A theater group formed and run by high schoolers, Bloomington Youth Theater, is presenting its production of Neil Simon’s “Rumors” Nov. 17 through 19 at the Ivy Tech John Waldron Arts Center.
“Rumors” is set during the 10th anniversary dinner party of Charley and Myra Brock. However, as guests arrive, they discover that Myra is missing, and Charley has shot himself in the ear.
“Pretty much everything goes wrong,” said Sebastian Russell, director, high school senior and actor playing the character Ken. “It’s focused on the events of keeping lies and truths hidden. It's a farce. This is one of the most hilarious shows that Neil Simon has written.”
The way personalities come together and clash in the show is compelling, Russell said.
The character Ken, a lawyer, is at times sophisticated, and at times prone to moments of panic and fright. Other characters, such as Cookie, don’t have all their mental faculties in order, Russell said.
“Nothing about them is similar except that they are wealthy,” Russell said. “There is slapstick humor, but it’s a good play to watch if you’re looking for laughter but also depth.”
Bloomington Youth Theater, originally Solarium Productions, is a nonprofit youth theater group composed of students between grades eight and 12. Created in 2015, the group’s first show was “Alice in Wonderland” at the Buskirk-Chumley Theater. “Rumors” will be its fifth production.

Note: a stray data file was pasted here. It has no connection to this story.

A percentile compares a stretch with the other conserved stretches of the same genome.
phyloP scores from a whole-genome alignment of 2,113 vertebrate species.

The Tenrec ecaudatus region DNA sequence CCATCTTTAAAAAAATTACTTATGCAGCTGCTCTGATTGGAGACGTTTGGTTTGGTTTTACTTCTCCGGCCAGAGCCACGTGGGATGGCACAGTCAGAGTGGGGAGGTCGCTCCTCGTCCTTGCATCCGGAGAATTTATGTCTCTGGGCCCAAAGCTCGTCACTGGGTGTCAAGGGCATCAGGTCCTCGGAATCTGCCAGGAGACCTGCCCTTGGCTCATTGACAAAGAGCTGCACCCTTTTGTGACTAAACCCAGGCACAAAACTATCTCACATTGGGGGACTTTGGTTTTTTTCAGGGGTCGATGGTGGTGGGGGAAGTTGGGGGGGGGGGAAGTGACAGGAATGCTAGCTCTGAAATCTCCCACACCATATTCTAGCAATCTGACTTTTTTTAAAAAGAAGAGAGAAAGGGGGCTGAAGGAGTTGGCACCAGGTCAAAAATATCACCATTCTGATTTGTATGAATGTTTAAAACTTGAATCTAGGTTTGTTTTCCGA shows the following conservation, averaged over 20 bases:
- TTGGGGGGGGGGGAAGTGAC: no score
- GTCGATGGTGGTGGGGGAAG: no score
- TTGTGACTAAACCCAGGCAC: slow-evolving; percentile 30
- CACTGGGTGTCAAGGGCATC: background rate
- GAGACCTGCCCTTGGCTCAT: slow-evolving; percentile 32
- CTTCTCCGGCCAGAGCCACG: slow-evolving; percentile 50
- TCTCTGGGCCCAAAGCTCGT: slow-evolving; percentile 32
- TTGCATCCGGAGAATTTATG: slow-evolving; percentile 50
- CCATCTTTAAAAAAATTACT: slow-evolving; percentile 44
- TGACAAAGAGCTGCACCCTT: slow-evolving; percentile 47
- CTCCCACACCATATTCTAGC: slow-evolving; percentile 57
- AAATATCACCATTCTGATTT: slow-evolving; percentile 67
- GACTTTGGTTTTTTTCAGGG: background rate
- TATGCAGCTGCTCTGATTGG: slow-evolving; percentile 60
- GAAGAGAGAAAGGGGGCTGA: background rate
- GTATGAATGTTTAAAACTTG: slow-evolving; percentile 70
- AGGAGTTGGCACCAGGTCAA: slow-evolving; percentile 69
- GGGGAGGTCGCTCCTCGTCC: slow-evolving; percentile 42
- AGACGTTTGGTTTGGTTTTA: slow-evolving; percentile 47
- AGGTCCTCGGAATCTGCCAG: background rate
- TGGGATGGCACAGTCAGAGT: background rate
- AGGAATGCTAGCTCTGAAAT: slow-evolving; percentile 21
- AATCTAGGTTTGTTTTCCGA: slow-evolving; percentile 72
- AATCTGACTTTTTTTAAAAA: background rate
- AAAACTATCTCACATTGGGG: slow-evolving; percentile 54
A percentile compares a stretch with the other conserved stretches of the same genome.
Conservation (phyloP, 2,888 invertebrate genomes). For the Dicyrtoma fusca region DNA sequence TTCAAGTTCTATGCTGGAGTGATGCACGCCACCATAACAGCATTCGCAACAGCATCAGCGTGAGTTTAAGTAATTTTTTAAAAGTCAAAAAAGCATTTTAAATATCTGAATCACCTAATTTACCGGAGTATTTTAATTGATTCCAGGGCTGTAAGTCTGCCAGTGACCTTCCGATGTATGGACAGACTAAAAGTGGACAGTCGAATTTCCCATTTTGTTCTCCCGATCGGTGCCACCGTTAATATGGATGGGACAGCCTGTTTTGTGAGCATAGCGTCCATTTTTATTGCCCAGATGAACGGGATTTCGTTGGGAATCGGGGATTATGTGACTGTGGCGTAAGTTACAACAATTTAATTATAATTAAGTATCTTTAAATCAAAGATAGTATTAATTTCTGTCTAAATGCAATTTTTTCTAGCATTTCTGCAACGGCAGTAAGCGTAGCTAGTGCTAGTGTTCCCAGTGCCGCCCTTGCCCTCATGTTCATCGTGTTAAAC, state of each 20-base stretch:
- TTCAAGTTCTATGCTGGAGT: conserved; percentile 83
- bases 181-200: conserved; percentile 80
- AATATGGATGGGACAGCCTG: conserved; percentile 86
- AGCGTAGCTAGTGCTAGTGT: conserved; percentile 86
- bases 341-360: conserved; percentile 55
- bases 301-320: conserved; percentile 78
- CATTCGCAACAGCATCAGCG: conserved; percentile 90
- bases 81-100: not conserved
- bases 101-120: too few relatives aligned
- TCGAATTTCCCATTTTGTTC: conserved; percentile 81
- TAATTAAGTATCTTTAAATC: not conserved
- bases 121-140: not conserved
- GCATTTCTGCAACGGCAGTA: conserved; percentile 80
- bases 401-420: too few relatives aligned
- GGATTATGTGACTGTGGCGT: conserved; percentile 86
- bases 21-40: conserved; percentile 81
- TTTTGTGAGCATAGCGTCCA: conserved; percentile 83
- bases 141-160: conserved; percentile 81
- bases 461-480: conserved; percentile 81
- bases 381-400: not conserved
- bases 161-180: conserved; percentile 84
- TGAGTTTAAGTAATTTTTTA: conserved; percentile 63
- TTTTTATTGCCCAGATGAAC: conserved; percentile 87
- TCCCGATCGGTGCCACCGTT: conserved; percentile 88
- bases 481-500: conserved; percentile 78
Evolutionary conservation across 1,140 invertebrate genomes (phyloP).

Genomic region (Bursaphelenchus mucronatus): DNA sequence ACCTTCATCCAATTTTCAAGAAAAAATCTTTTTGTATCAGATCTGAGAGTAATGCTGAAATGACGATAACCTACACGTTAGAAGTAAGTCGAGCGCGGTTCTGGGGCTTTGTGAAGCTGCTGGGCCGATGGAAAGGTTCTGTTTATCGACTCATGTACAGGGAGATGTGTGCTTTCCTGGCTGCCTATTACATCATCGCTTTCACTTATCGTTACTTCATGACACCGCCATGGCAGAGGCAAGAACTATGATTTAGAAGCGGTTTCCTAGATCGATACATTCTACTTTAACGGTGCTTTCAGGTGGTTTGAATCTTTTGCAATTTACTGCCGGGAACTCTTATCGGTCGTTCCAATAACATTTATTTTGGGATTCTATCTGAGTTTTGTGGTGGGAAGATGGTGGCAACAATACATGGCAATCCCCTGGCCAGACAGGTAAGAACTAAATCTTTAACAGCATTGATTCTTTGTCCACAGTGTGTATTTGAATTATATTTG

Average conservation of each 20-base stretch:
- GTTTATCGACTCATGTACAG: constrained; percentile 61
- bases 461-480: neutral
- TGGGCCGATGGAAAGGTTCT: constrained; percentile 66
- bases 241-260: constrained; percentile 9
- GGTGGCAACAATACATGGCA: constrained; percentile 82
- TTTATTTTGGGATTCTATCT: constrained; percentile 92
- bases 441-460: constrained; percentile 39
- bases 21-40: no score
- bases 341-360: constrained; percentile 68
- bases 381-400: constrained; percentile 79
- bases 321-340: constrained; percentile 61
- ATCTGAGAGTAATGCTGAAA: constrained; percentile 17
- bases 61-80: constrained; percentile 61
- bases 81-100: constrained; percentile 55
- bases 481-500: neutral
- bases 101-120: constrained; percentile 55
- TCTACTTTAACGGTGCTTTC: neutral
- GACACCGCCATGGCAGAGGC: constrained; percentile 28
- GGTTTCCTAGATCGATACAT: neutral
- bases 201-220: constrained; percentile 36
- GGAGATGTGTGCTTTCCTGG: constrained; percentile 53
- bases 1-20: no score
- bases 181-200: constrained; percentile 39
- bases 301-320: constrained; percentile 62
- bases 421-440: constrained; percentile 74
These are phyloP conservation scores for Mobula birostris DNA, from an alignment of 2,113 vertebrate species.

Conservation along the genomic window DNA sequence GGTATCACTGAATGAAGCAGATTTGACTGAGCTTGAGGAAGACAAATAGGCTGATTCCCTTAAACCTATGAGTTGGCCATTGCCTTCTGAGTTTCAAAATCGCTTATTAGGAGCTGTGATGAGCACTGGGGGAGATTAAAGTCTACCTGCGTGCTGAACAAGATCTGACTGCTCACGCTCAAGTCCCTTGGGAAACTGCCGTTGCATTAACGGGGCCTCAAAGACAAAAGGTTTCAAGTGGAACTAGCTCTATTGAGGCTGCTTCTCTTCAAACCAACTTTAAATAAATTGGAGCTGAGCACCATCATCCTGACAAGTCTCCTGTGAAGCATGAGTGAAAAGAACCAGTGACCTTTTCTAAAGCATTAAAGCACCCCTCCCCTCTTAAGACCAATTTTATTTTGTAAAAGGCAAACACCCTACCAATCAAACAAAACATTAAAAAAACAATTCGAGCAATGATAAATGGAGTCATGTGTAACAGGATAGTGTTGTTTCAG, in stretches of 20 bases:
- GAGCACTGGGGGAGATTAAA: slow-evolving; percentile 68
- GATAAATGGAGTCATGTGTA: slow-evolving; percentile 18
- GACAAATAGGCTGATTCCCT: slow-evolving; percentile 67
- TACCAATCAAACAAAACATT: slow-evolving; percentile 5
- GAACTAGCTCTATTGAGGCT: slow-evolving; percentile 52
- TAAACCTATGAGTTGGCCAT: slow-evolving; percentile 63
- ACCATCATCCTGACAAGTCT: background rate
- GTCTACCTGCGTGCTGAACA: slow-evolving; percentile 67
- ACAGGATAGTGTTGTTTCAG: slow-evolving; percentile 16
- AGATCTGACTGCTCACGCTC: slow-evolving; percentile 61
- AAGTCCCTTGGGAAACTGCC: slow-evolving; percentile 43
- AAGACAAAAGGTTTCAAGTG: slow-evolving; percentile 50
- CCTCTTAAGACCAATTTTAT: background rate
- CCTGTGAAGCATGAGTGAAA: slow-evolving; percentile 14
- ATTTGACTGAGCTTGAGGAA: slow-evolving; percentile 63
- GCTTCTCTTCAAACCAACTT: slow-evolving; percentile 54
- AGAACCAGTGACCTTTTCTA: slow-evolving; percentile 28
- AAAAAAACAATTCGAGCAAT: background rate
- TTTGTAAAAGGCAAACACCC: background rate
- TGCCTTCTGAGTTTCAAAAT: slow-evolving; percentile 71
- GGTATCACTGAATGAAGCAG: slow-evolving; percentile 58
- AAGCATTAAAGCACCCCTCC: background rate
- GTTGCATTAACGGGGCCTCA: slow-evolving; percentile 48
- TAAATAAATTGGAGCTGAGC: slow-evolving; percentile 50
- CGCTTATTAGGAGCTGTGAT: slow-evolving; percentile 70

“It gives a place where peers and people who are younger can have a place to connect, be able to be themselves,” said Braun, stage manager and high school senior.
The production cycle began in July, when Braun and Russell decided they wanted to do a comedy for older audiences. Once they settled on “Rumors,” Braun and his father built the set, and the cast of students from Bloomington High School South transported it to the Ivy Tech John Waldron Arts Center on Sunday.
“It’s cool because it’s kind of our first real set as an organization,” Russell said. “Our previous shows have been minimalistic. But this is our first set that has walls and an actual platform.”
All proceeds from “Rumors” will go towards Rhino’s Youth Center. In the past, Bloomington Youth Theater has donated its proceeds to Boys & Girls Club of Bloomington.
“We try to help them learn how to become better and what stuff they need to think about,” Braun said. “It’s also a great place to continue if an actor wants different experience, we can easily give them that.”
Bloomington Youth Theater offers a very supportive environment, Russell said.
“If people don’t want to act, if they want to do backstage and lights, and whatnot, we do all of it,” Russell said. “We’re pretty open. If someone can’t make something, we try to work it with them.”
Bloomington Youth Theater plans to produce John Scoullar’s play “The Little Prince” in the spring.
Like what you're reading? Support independent, award-winning college journalism on this site. Donate here.
More in Arts
Podcast hosts Chris Forrester and Annie Aguiar talk as big fans of celestial birth.
Millennial pink and melodramatic purple tell us a lot about the generations that spawned them.
The market will feature over 70 regional artists.